- List of Contributors
- Introduction: The Need for Meta-theoretical Reflection in Organization Theory
- Organization Theory as a Positive Science
- Organization Theory as an Interpretive Science
- Organization Theory as a Critical Science? Forms of Analysis and ‘New Organizational Forms’
- Organization Theory as a Postmodern Science
- The Origins of Organization Theory
- The Historical and Epistemological Foundations of Organization Theory: Fusing Sociological Theory with Engineering Discourse
- Feminist Theory and Organization Theory: A Dialogue on New Bases
- The Styles and the Stylists of Organization Theory
- Pluralism, Scientific Progress, and the Structure of Organization Theory
- The Agency/Structure Dilemma in Organization Theory: Open Doors and Brick Walls
- Modes of Explanation in Organization Theory
- Micro and Macro Perspectives in Organization Theory: A Tale of Incommensurability
- Economic versus Sociological Approaches to Organization Theory
- Meta-theoretical Controversies in Studying Organizational Culture
- Actionable Knowledge
- Theory and Practice in the Real World
- Organization Theory and Ethics: Varieties and Dynamics of Constrained Optimization
- Character and Virtue in an Era of Turbulent Capitalism
- The Future of Organization Theory: Prospects and Limitations
- Managing Organization Futures in a Changing World of Power/Knowledge
- The Future of Organization Studies: Beyond the Selection–Adaptation Debate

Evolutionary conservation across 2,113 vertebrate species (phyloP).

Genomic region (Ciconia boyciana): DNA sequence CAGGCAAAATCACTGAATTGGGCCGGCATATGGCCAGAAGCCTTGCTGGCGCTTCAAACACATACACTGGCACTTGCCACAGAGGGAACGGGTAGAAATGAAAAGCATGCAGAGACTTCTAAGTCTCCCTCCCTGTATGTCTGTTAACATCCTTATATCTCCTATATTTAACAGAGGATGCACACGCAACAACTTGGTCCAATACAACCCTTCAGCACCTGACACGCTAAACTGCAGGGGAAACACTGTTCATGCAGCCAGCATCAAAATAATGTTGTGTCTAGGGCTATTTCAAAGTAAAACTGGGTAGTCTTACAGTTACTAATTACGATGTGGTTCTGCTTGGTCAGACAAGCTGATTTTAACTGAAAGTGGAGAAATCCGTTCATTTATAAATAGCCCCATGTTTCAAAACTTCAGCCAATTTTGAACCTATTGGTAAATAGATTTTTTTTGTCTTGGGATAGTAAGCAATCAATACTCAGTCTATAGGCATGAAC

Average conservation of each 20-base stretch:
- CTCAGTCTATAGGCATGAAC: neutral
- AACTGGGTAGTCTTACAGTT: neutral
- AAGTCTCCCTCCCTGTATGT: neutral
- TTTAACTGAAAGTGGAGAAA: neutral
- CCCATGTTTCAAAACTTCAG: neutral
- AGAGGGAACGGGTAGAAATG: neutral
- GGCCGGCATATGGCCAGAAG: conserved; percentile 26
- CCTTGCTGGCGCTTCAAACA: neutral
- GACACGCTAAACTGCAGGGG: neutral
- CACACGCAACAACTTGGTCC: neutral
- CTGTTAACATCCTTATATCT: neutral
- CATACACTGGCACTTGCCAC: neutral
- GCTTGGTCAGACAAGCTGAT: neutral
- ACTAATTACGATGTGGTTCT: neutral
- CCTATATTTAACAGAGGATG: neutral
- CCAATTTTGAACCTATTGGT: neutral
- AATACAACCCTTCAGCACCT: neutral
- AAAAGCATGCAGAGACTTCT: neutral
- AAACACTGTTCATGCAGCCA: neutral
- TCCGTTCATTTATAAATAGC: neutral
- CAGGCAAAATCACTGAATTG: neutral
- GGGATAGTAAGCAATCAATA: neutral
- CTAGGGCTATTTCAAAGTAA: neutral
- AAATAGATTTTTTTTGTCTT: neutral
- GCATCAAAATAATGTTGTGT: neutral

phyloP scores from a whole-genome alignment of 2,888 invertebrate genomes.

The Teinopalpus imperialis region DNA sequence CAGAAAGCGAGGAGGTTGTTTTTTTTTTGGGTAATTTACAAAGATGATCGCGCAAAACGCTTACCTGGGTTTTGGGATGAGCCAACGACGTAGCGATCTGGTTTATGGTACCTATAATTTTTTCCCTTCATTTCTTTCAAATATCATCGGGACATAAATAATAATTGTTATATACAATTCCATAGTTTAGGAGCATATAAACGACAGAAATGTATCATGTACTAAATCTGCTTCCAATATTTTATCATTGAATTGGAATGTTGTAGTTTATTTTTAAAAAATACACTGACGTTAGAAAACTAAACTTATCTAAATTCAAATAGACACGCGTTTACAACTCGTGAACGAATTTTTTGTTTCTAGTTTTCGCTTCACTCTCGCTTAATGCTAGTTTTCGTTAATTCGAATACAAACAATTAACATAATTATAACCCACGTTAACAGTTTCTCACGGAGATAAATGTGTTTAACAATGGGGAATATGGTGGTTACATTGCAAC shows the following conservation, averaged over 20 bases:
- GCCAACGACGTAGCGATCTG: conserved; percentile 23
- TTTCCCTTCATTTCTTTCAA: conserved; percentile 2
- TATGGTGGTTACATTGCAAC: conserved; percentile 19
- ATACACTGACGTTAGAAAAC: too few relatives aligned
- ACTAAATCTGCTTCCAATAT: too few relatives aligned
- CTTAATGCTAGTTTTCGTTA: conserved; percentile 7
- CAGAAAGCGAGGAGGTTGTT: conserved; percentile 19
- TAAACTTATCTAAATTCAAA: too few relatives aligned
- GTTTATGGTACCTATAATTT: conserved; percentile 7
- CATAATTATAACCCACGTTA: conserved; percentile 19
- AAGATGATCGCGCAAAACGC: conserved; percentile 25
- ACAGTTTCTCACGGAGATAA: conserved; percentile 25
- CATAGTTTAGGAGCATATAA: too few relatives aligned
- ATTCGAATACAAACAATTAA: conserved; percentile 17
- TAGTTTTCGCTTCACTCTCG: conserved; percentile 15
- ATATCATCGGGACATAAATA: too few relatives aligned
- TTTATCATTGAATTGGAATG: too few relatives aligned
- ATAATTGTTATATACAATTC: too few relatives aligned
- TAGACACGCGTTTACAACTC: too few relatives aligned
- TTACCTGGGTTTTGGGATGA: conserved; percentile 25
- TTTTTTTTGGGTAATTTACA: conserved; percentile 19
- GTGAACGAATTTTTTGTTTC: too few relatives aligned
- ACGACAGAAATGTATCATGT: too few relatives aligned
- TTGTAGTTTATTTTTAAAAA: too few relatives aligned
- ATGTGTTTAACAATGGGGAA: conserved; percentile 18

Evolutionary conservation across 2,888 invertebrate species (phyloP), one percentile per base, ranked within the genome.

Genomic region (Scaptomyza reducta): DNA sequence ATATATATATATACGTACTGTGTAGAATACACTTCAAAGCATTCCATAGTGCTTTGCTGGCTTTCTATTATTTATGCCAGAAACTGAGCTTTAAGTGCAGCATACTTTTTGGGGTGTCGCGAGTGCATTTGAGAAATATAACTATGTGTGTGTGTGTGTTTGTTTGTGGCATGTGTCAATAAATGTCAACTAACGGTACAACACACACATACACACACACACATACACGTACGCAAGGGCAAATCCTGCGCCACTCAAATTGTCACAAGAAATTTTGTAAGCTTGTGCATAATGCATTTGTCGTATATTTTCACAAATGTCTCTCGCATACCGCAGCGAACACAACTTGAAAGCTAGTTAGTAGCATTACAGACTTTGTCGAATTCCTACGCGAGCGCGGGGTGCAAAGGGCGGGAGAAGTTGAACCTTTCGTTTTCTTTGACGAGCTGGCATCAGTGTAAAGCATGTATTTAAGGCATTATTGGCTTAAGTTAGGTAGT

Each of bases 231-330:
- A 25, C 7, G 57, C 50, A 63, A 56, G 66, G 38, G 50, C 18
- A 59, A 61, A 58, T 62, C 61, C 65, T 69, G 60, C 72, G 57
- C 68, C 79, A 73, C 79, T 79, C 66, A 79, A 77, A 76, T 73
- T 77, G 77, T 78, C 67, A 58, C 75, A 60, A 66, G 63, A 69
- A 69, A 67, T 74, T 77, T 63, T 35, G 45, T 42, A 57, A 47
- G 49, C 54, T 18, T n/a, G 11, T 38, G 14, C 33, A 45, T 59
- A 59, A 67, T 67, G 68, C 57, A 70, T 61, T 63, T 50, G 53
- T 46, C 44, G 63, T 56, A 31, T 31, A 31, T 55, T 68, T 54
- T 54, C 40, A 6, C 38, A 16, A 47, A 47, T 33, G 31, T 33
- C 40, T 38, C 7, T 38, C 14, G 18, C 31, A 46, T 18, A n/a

- At Home from Mars to Somalia: Recounting Organization Studies
- New Times, Fresh Challenges: Reflections on the Past and the Future of Organization Theory
Abstract and Keywords
The main purpose of this article is to define what intellectual structure best promotes the advancement of the field of organization studies. A conceptual framework is proposed to analyze different intellectual structures and appraise how they perform in promoting scientific progress. The term ‘intellectual structure’ refers to the distribution of activities within a scientific field at a specific point in time. This article focuses on the distribution between activities aimed at refining existing research programs, on the one hand, and activities aimed at searching for new theories, on the other hand. In accordance with studies of adaptive processes, it is argued that in order to make progress over a long period of time a scientific field has to secure a balance between the generation of new theoretical alternatives and the selection and retention of them.
Christian Knudsen is a Research Fellow at Copenhagen University and Arhus Business School, Associate Professor at Copenhagen Business School, Visiting Professor at the Swedish Collegium for Advanced Studies in the Social Sciences, and Visiting Fellow at the London School of Economics and Stanford University.
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